Under: Self-defense
11 Oct 2015


Maybe late one night/early morning, you are walking to your car from a night club with friends and you get attacked! What do you think your considerations would be? Do you have confidence in the way you train and the tools of your martial art?


Let me just say I have always considered fighting – fighting! I mean (and for my purposes I only use fighting for self-defense) whatever method of fighting you choose – it should be inclusive enough to have methods to take on most kinds of attacks. So if the odd thug that wants your wallet or pack of dogs attack you, or that ever popular fight over the quarter on the pool table happens to you and you cannot use your deescalation techniques you have perfected over the years – you will have to fight back.


To me fighting not only includes unarmed methods but using weapons with my martial art methods. This includes various improvised weapons (as I call them in Kenpo). To me this does not include depending on a weapon for self-defense but rather on my training.


Here is a video that initially speaks to improvised weapons that I like up to 2:20 and then it starts going into specific weapon martial arts methods. While I certainly agree that learning some of other martial arts can help if you need to use that type of weapon – I do not think you need to be an expert in eastern stick or knife fighting to use a stick or knife with karate for instance. So with that disclaimer please watch the beginning of this video and I’ll comment later.




So this video does not seem to be integrating unarmed martial arts with weapons but rather depending on the weapon as is done in weapon fighting. I don’t think a karate practitioner gets any value to supplement his karate with that approach. For instance in this video you see the guys doing flow drills standing right next to each other. Well any martial artist that understands initial movement as taught by Joe Lewis (R.I.P) or Bruce Lee (R.I.P) will see the folly of that approach.


Inside of each-other’s critical distance – the first one that strikes (with whatever) employing initial movement – wins!!! There is absolutely nothing the opponent can do about it unless he/she was already throwing up a block (without seeing the attack). That is a big part why I don’t want to learn a knife fighting or stick fighting martial art.


Since I am already good at Kenpo Karate – I’ll stick with that understanding of critical distance and initial movement and just add any weapons (traditional or improvised) to my karate methods.


Case in point that night club street attack? The simplest defense out there is to use your fingers for a fainted eye poke and snap kick to the groin for a close attacker. If there is more than one – you have to move around until you have just one guy lined up. If the attacker has a knife – attack the eyes with your belt and snap kick his groin. If you have a knife – faint to the eyes with a stab and kick the groin. Do you get what I’m saying? You do not have to try and match your opponents fighting style by limiting your responses just to look cool or perhaps you don’t know this already.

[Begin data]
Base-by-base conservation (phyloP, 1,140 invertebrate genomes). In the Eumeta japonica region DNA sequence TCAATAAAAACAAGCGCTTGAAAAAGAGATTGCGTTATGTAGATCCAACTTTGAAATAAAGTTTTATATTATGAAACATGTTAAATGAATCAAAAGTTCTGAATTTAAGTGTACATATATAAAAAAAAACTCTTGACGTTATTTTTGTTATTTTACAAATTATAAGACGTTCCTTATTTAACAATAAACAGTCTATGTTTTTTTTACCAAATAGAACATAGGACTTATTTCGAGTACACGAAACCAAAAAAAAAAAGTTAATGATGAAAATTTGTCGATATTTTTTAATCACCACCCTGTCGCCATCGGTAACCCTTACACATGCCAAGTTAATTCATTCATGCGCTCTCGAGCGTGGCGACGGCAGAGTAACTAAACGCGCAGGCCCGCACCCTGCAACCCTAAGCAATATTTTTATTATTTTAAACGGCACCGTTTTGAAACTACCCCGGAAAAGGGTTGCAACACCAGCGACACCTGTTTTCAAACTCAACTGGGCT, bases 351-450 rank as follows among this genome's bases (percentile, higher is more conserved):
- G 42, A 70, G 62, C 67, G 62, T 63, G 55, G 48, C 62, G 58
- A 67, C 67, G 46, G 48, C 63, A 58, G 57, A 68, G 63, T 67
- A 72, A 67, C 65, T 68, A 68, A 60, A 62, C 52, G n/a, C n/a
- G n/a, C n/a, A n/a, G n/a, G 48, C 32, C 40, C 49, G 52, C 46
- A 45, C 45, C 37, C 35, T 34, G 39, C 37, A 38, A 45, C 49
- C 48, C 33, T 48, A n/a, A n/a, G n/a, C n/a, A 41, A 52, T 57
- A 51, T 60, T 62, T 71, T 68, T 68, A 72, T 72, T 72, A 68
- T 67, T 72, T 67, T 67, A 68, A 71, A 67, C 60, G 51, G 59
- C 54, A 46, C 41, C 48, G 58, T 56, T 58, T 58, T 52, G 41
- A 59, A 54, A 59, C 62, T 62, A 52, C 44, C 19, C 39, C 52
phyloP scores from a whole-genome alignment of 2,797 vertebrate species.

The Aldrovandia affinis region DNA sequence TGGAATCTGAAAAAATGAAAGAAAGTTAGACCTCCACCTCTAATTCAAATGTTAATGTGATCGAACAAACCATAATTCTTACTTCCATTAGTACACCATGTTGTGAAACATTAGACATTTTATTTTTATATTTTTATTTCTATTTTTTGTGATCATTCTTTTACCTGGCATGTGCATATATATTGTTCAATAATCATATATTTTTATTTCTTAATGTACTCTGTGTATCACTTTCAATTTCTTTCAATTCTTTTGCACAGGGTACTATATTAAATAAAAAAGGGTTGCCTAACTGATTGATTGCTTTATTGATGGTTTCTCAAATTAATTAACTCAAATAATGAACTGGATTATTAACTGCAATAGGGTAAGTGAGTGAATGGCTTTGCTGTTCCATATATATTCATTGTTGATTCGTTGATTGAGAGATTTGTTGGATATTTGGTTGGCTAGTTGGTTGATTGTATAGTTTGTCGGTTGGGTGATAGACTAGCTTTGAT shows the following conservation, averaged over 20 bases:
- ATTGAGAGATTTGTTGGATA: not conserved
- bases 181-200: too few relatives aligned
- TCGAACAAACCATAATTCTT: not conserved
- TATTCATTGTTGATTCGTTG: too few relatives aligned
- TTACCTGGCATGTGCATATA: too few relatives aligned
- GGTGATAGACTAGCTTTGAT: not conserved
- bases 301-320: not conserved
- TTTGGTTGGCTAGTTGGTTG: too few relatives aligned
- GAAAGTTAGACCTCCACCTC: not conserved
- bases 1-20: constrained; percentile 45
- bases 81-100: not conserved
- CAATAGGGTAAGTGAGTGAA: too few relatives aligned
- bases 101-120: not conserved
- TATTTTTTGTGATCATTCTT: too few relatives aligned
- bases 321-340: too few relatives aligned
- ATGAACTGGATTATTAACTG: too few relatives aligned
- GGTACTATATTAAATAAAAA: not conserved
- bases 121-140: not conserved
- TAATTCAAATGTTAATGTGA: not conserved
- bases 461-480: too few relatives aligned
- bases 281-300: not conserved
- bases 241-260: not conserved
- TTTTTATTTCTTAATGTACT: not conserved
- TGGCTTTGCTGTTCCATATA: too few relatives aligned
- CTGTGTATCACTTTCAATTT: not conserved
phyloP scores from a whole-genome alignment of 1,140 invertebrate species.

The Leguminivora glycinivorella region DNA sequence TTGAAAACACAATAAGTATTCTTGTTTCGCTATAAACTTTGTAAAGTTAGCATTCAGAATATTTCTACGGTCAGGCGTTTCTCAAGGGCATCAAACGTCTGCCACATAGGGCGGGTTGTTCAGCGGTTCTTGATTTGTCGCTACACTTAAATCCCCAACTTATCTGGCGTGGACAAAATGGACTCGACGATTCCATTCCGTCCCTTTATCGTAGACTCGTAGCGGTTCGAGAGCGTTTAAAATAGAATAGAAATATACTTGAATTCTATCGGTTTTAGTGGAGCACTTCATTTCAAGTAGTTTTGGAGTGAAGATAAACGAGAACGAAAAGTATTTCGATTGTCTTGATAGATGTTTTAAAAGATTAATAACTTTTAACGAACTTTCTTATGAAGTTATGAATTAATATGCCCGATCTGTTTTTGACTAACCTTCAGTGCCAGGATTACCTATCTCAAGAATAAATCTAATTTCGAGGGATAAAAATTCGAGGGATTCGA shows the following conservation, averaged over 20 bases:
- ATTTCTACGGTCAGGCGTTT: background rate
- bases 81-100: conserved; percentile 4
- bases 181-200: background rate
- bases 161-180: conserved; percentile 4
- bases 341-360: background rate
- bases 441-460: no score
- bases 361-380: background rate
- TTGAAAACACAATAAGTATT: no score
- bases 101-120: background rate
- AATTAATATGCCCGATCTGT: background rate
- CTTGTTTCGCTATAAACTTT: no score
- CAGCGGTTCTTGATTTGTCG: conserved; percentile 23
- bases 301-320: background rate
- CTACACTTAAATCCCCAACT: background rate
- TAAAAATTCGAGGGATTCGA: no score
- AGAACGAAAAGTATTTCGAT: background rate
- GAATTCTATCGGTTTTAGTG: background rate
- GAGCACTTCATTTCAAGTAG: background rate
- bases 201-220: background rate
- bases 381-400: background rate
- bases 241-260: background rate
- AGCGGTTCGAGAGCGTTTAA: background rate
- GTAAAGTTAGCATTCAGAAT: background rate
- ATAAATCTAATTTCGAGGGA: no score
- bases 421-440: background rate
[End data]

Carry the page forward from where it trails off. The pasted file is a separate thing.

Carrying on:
So fighting is fighting… no matter who or what you are fighting. That means whatever unarmed martial art you are used to using (hopefully a striking method) can be used to fight just outside of the critical distance and have the advantage of incorporating any type of weapon available. That was you can still fight the way you train. If the way you train is effective for unarmed fighting methods, using a weapon (and not depending on it) is just an extension of your marital art.


What styles will work like this? Any striking martial arts style or method (traditional or not) that employs outside fighting methods (moves are best started just outside your opponents critical distance) with initial movement. It does not make any difference what weapon (short of a projectile weapon) is used so long as you use that weapon in conjunction with the fighting method you are proficient at already.


So you can fight a great knife fighter if you do not fight the way he does. You can fight a sword fighter so long as you do not give in to sword play (meaning just thrusting at opportune moments with initial movements) You can take on a stick fighter so longs as you do not stick fight (but use your stick along with kicks and punches and initial movement).


You are already (hopefully) an expert in what you do in striking. No reason to change that but there is one more piece I should mention – distance.


For this to work (i.e. fighting an expert knife fighter with karate and an improvised weapon – even another knife), you have to understand distance. A knife fighter will tend to depend on his knife (this is good) because it leaves out the rest of his weapons and gives you an advantage. He has one knife and if you also have a knife – you also have at least one more hand and two more feet. Plus you are an expert at outside fighting with improvised weapons.